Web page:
I try to recreate an example from Kruschke’s DBDA in brms, which incorporates a so called “inclusion weight” for a regression coefficient.
This is a multiplicative coefficient that is sampled from a Bernoulli. When it’s 0, the coefficient is exculded, when it’s 1, it is included.

Here’s the accompanying JAGS code; the relevant part is highlighted:

model {
for ( i in 1:Ntotal ) {
zy[i] ~ dt( zbeta0
+ sum( delta[1:Nx] # delta is inclusion indicator <---THIS IS THE RELEVANT PART
* zbeta[1:Nx] # "normal" regression coefficient
* zx[i,1:Nx] ) , # standardized predictor
1/zsigma^2 , nu )
}
# Priors vague on standardized scale:
zbeta0 ~ dnorm( 0 , 1/2^2 )
for ( j in 1:Nx ) {
zbeta[j] ~ dnorm( 0 , 1/2^2 )
delta[j] ~ dbern( 0.5 )
}

Is it possible to build such a model in brms?
(Or maybe this is a more basic question: Is it possible to build the model in Stan?)

In Stan you can probably code this up using log_sum_exp to marginalise over the possible values of the latent Bernoulli r.v. See Chapter 15 in the Stan manual.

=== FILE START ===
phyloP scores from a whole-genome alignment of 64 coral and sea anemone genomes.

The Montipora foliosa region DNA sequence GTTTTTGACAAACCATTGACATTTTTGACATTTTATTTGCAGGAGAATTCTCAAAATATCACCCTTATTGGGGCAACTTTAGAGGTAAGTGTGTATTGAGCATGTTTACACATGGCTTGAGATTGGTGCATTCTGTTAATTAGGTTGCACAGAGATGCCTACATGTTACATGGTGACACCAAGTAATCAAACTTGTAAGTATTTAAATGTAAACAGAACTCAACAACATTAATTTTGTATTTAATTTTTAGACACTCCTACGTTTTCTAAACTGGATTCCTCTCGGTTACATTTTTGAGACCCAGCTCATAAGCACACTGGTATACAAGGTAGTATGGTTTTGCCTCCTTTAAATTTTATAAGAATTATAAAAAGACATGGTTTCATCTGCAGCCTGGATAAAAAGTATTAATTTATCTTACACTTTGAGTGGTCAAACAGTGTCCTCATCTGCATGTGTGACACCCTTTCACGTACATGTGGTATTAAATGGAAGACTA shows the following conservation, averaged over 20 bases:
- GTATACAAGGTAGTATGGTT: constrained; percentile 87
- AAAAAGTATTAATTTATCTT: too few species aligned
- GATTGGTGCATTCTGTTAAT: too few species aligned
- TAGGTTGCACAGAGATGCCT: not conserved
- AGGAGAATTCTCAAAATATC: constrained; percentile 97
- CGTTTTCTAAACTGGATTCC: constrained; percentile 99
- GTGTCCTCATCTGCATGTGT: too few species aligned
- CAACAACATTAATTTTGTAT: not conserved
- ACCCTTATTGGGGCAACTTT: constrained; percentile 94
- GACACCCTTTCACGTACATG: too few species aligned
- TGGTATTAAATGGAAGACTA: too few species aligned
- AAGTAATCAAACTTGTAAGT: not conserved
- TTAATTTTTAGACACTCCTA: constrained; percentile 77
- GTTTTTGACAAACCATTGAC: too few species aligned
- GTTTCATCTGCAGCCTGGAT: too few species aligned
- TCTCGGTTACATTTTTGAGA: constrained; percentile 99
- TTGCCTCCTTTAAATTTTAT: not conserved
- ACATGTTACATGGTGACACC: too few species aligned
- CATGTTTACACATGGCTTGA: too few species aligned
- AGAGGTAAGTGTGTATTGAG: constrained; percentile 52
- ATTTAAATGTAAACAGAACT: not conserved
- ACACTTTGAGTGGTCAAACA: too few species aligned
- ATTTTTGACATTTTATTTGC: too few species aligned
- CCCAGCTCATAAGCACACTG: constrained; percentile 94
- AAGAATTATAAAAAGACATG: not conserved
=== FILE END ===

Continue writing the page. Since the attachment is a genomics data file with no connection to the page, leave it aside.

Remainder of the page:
You could try to use brms’ non-linear syntax, but even if it worked, it would likely feel a little awkward. You can just extract the Stan code from brms via make_stancode, amend it and put it into Stan.

This is equivalent to spike-and-slab model with point mass spike and Gaussian slab. If you have only a few variables you can marginalize over the discrete parameter as @paul.buerkner suggested, but with increasing number of variables the combinatorial explosion makes it infeasible. You can use regularized horseshoe prior as a continuous alternative with the benefit of improved mixing as gradients are available. See more in Sparsity information and regularization in the horseshoe and other shrinkage priors.

Hey @felix.schoenbrodt, did you ever succeed at this? My solution was to give up on Kruschke’s approach, fit multiple models with different predictors, and compare them with LOO and model weights.